Edit: I see that with the expansion method a certain number of simulations are required for a node before split . So the equivalent
will be to visit each perft(5) node 100,000,000 / perft(5) ~= 20.55 times. And that with a simple MC should be the equivalent.
Anyway you are missing the whole point. The MC part is a black box to me and I am only comparing different ways of splitting. Your version of MC does more work but doesn't mean it is better.
(a) Pure MC gave better results (lower variance) per _simulation time_ or so I read, and also is easier to implement.
(b) If indeed you have a better MC simulator I can use that and I should be able to get better results with one of the nonunirorm splitters because uniform method ,as you do it now, is consistently performing as the worst now.
(c) I have tested doing 2 monte carlo simulations instead of 1 for the leaf nodes and it gives lower variance as expected. Obviously the more work you do in the MC part the lower the variance.
Given all of the above, it is good to take the MC part out of the equation unless there is some interaction with upper part.
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Re: Defect of a node?
Well, there is obviously more than one point I don't get. Like what you mean by "MC part" or "heavy". Also, with 1 move you cannot get perft(12) in any method.That needs at least 12 moves, and the std deviation would be huge (close to 100%, or even larger) in that case.
When I am talking about 119M paths I do indeed mean I visit every perft(6) leaf exactly once. But in fact the number of paths that make it all the way to 11 ply is only 62M (because the acceptance probability 1/32 is smaller than the inverse average branching factor). On the 12th ply I don't do any move at all, of course, but I count (and thus have to generate) moves in the 11ply nodes. But I guess Peter's method has to do that too, to get the factor for that ply.
So it seems my effort is some where between 62M and 119M 12ply games (the initial 5 plies being highly combined,and thus not really contributing to the effort). Why is that more effort than your generation of 100M games?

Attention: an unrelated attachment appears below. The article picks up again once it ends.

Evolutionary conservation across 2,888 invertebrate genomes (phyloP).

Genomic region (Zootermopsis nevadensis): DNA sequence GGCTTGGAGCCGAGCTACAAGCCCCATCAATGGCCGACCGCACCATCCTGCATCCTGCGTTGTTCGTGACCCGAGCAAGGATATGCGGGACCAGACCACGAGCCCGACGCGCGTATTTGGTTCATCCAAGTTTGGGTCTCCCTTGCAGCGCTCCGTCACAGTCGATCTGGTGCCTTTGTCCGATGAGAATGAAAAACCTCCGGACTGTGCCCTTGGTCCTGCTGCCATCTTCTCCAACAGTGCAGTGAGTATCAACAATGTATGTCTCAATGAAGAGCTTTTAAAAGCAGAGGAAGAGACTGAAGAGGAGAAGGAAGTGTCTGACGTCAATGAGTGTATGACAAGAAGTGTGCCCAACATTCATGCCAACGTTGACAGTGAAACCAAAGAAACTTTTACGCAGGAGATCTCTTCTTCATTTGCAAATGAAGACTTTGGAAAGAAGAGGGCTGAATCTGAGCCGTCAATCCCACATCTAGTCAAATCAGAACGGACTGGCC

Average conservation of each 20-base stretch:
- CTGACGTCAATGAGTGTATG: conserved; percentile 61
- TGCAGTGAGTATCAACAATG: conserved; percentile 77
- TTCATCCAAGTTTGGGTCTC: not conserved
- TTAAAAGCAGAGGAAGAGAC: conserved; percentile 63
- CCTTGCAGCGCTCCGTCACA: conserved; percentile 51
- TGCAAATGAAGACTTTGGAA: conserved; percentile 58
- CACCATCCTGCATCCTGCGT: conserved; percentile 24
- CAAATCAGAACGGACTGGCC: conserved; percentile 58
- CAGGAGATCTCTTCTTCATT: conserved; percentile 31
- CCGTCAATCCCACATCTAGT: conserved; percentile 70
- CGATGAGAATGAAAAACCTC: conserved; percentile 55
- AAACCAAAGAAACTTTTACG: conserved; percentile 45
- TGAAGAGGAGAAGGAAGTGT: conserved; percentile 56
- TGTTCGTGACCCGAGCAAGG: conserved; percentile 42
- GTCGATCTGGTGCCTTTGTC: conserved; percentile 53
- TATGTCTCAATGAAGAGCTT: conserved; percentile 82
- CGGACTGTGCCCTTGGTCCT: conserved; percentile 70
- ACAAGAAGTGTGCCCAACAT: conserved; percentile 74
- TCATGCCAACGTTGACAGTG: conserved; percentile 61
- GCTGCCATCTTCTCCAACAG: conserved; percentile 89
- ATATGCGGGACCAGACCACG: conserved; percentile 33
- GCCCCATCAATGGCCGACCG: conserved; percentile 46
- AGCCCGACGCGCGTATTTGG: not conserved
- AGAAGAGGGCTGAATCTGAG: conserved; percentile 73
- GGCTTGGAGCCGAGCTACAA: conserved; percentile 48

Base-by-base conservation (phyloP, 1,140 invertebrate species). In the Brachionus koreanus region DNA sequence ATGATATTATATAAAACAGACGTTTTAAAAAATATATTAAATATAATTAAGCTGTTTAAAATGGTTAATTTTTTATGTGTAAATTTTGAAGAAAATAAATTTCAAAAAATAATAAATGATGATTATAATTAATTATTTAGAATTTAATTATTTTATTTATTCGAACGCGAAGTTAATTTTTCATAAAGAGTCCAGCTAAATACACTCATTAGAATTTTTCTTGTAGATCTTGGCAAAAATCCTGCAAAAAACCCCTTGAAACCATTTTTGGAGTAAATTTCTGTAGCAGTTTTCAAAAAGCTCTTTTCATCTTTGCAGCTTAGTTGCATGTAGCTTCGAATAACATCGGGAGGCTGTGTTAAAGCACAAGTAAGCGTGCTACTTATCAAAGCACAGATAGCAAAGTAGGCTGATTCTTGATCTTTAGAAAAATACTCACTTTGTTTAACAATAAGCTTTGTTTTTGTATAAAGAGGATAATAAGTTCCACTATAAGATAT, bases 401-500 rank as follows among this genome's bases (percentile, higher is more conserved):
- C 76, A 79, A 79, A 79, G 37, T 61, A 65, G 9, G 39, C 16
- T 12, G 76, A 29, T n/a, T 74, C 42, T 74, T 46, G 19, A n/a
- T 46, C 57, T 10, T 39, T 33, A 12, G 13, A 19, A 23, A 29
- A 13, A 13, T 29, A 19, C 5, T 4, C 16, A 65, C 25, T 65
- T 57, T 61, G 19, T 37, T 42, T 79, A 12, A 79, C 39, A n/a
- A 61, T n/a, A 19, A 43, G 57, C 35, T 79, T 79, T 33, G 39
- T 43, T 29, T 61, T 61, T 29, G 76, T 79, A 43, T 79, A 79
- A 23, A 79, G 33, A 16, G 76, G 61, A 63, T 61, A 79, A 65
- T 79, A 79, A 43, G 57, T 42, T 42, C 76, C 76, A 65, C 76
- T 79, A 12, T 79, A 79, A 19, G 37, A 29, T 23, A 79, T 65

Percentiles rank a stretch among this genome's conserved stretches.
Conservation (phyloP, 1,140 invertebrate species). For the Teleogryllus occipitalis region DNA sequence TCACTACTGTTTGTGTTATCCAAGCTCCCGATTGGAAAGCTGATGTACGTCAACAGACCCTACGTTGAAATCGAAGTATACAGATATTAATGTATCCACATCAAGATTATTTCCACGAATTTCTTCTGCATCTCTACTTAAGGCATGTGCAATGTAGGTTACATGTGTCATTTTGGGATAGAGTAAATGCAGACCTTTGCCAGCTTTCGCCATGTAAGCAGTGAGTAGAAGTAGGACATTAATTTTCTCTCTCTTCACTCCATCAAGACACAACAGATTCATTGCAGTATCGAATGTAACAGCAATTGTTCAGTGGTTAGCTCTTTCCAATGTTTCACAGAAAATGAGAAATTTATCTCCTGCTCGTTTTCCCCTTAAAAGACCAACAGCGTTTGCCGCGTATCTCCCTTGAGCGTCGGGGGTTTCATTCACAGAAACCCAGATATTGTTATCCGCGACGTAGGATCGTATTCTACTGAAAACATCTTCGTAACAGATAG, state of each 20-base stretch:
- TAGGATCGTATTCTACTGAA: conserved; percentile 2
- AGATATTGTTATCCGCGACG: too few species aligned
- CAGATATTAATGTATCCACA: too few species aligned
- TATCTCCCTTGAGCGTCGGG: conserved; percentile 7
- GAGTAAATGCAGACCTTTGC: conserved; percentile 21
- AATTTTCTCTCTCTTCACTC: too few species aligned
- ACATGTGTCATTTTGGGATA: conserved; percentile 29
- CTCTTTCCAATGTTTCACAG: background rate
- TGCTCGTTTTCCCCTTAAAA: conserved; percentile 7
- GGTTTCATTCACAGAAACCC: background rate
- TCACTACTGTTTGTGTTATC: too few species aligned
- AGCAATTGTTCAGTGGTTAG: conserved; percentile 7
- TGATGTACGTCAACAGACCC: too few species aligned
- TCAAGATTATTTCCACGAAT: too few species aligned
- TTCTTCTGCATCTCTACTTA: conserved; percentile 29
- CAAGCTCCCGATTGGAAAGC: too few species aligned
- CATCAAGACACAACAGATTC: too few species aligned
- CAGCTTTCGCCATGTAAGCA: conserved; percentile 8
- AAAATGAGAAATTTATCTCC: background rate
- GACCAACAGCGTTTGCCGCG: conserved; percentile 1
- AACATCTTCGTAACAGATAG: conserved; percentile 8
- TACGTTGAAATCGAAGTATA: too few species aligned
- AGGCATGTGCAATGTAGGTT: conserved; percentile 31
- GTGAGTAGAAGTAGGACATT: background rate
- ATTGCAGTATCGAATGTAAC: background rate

When I am talking about 119M paths I do indeed mean I visit every perft(6) leaf exactly once. But in fact the number of paths that make it all the way to 11 ply is only 62M (because the acceptance probability 1/32 is smaller than the inverse average branching factor). On the 12th ply I don't do any move at all, of course, but I count (and thus have to generate) moves in the 11ply nodes. But I guess Peter's method has to do that too, to get the factor for that ply.
So it seems my effort is some where between 62M and 119M 12ply games (the initial 5 plies being highly combined,and thus not really contributing to the effort). Why is that more effort than your generation of 100M games?

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Re: Defect of a node?
The MC part is the "selective" part in your case. Most of us consider only one move so that makes it more like a conventional montecarlo. OTOH you prune many moves but still could have two or more moves to invesitgate at a ply. At least that is how I understood it. I don't pretend to know all about your method so do care to explain if i misunderstood. So that makes it heavy because it investigates more than one moves at a ply. And it is not surprising if it gives lower variance.The point is if it can perform better with a limited time because that is the only comparison that makes sense in this case. From what I gathered, Peter's improvement is that considering only one move gave a lower variance for a fixed time.hgm wrote:Well, there is obviously more than one point I don't get. Like what you mean by "MC part" or "heavy". Also, with 1 move you cannot get perft(12) in any method.That needs at least 12 moves, and the std deviation would be huge (close to 100%, or even larger) in that case.